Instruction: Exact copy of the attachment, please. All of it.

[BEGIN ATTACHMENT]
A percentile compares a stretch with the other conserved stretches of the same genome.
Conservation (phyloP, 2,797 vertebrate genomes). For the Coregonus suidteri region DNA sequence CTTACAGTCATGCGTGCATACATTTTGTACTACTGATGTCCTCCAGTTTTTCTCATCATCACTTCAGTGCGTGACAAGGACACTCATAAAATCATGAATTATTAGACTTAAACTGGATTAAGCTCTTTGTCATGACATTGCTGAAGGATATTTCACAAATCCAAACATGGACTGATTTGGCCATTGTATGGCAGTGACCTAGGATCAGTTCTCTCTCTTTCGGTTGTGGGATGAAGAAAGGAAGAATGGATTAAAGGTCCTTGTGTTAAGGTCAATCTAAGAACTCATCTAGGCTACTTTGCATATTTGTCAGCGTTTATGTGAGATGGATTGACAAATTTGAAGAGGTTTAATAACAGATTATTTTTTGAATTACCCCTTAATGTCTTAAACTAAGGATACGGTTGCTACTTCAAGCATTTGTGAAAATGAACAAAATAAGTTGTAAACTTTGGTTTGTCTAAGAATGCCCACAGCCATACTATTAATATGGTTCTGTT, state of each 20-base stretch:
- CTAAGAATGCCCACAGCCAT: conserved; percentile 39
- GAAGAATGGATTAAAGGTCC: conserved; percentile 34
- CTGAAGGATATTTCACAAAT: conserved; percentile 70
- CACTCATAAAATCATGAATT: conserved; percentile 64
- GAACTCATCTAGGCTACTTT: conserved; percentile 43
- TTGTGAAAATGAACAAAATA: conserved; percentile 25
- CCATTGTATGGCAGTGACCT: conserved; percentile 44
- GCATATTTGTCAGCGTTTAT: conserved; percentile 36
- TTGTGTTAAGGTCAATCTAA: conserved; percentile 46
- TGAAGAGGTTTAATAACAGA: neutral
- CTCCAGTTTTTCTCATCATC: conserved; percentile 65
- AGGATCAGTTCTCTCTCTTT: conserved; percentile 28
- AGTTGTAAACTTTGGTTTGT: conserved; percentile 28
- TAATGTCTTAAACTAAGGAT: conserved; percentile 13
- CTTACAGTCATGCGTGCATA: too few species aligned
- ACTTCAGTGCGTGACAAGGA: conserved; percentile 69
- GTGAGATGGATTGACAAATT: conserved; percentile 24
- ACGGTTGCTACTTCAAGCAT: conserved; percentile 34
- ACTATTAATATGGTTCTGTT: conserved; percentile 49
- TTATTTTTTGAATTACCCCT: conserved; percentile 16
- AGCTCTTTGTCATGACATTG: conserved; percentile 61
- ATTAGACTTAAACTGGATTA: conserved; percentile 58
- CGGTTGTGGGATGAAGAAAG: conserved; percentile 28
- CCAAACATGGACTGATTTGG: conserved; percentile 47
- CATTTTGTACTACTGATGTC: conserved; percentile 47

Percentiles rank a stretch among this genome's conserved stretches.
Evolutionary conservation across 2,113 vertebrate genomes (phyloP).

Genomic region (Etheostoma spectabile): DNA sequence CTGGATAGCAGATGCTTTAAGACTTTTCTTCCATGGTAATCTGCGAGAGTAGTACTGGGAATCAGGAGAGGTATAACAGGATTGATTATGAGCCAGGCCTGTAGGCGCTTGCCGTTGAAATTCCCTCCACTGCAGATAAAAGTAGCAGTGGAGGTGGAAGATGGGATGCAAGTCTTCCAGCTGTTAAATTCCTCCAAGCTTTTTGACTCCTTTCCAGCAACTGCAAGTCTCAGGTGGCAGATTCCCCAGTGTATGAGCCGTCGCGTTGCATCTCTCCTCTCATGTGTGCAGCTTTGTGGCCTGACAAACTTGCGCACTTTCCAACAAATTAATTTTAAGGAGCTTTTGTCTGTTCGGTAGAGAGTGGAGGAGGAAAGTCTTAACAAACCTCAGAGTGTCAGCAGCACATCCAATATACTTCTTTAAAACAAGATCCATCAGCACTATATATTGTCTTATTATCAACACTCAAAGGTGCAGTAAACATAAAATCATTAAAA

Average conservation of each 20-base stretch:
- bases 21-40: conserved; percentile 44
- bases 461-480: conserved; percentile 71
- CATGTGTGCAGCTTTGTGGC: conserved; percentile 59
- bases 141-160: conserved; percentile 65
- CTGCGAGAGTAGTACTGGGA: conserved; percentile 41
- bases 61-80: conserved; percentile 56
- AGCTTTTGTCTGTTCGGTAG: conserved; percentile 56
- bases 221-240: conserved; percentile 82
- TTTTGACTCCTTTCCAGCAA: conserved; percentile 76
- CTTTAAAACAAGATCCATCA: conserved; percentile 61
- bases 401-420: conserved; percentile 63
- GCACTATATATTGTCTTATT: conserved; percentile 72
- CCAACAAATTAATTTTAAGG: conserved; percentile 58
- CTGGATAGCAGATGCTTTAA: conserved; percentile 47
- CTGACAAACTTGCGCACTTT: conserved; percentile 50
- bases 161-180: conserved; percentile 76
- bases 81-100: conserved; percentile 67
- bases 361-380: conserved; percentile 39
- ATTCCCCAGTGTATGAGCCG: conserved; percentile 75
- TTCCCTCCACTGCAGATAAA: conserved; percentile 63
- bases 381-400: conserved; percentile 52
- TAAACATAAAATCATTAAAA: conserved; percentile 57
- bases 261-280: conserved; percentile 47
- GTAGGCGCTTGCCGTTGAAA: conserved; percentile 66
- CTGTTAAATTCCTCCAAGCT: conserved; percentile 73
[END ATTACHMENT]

A percentile compares a stretch with the other conserved stretches of the same genome.
Conservation (phyloP, 2,797 vertebrate genomes). For the Coregonus suidteri region DNA sequence CTTACAGTCATGCGTGCATACATTTTGTACTACTGATGTCCTCCAGTTTTTCTCATCATCACTTCAGTGCGTGACAAGGACACTCATAAAATCATGAATTATTAGACTTAAACTGGATTAAGCTCTTTGTCATGACATTGCTGAAGGATATTTCACAAATCCAAACATGGACTGATTTGGCCATTGTATGGCAGTGACCTAGGATCAGTTCTCTCTCTTTCGGTTGTGGGATGAAGAAAGGAAGAATGGATTAAAGGTCCTTGTGTTAAGGTCAATCTAAGAACTCATCTAGGCTACTTTGCATATTTGTCAGCGTTTATGTGAGATGGATTGACAAATTTGAAGAGGTTTAATAACAGATTATTTTTTGAATTACCCCTTAATGTCTTAAACTAAGGATACGGTTGCTACTTCAAGCATTTGTGAAAATGAACAAAATAAGTTGTAAACTTTGGTTTGTCTAAGAATGCCCACAGCCATACTATTAATATGGTTCTGTT, state of each 20-base stretch:
- CTAAGAATGCCCACAGCCAT: conserved; percentile 39
- GAAGAATGGATTAAAGGTCC: conserved; percentile 34
- CTGAAGGATATTTCACAAAT: conserved; percentile 70
- CACTCATAAAATCATGAATT: conserved; percentile 64
- GAACTCATCTAGGCTACTTT: conserved; percentile 43
- TTGTGAAAATGAACAAAATA: conserved; percentile 25
- CCATTGTATGGCAGTGACCT: conserved; percentile 44
- GCATATTTGTCAGCGTTTAT: conserved; percentile 36
- TTGTGTTAAGGTCAATCTAA: conserved; percentile 46
- TGAAGAGGTTTAATAACAGA: neutral
- CTCCAGTTTTTCTCATCATC: conserved; percentile 65
- AGGATCAGTTCTCTCTCTTT: conserved; percentile 28
- AGTTGTAAACTTTGGTTTGT: conserved; percentile 28
- TAATGTCTTAAACTAAGGAT: conserved; percentile 13
- CTTACAGTCATGCGTGCATA: too few species aligned
- ACTTCAGTGCGTGACAAGGA: conserved; percentile 69
- GTGAGATGGATTGACAAATT: conserved; percentile 24
- ACGGTTGCTACTTCAAGCAT: conserved; percentile 34
- ACTATTAATATGGTTCTGTT: conserved; percentile 49
- TTATTTTTTGAATTACCCCT: conserved; percentile 16
- AGCTCTTTGTCATGACATTG: conserved; percentile 61
- ATTAGACTTAAACTGGATTA: conserved; percentile 58
- CGGTTGTGGGATGAAGAAAG: conserved; percentile 28
- CCAAACATGGACTGATTTGG: conserved; percentile 47
- CATTTTGTACTACTGATGTC: conserved; percentile 47

Percentiles rank a stretch among this genome's conserved stretches.
Evolutionary conservation across 2,113 vertebrate genomes (phyloP).

Genomic region (Etheostoma spectabile): DNA sequence CTGGATAGCAGATGCTTTAAGACTTTTCTTCCATGGTAATCTGCGAGAGTAGTACTGGGAATCAGGAGAGGTATAACAGGATTGATTATGAGCCAGGCCTGTAGGCGCTTGCCGTTGAAATTCCCTCCACTGCAGATAAAAGTAGCAGTGGAGGTGGAAGATGGGATGCAAGTCTTCCAGCTGTTAAATTCCTCCAAGCTTTTTGACTCCTTTCCAGCAACTGCAAGTCTCAGGTGGCAGATTCCCCAGTGTATGAGCCGTCGCGTTGCATCTCTCCTCTCATGTGTGCAGCTTTGTGGCCTGACAAACTTGCGCACTTTCCAACAAATTAATTTTAAGGAGCTTTTGTCTGTTCGGTAGAGAGTGGAGGAGGAAAGTCTTAACAAACCTCAGAGTGTCAGCAGCACATCCAATATACTTCTTTAAAACAAGATCCATCAGCACTATATATTGTCTTATTATCAACACTCAAAGGTGCAGTAAACATAAAATCATTAAAA

Average conservation of each 20-base stretch:
- bases 21-40: conserved; percentile 44
- bases 461-480: conserved; percentile 71
- CATGTGTGCAGCTTTGTGGC: conserved; percentile 59
- bases 141-160: conserved; percentile 65
- CTGCGAGAGTAGTACTGGGA: conserved; percentile 41
- bases 61-80: conserved; percentile 56
- AGCTTTTGTCTGTTCGGTAG: conserved; percentile 56
- bases 221-240: conserved; percentile 82
- TTTTGACTCCTTTCCAGCAA: conserved; percentile 76
- CTTTAAAACAAGATCCATCA: conserved; percentile 61
- bases 401-420: conserved; percentile 63
- GCACTATATATTGTCTTATT: conserved; percentile 72
- CCAACAAATTAATTTTAAGG: conserved; percentile 58
- CTGGATAGCAGATGCTTTAA: conserved; percentile 47
- CTGACAAACTTGCGCACTTT: conserved; percentile 50
- bases 161-180: conserved; percentile 76
- bases 81-100: conserved; percentile 67
- bases 361-380: conserved; percentile 39
- ATTCCCCAGTGTATGAGCCG: conserved; percentile 75
- TTCCCTCCACTGCAGATAAA: conserved; percentile 63
- bases 381-400: conserved; percentile 52
- TAAACATAAAATCATTAAAA: conserved; percentile 57
- bases 261-280: conserved; percentile 47
- GTAGGCGCTTGCCGTTGAAA: conserved; percentile 66
- CTGTTAAATTCCTCCAAGCT: conserved; percentile 73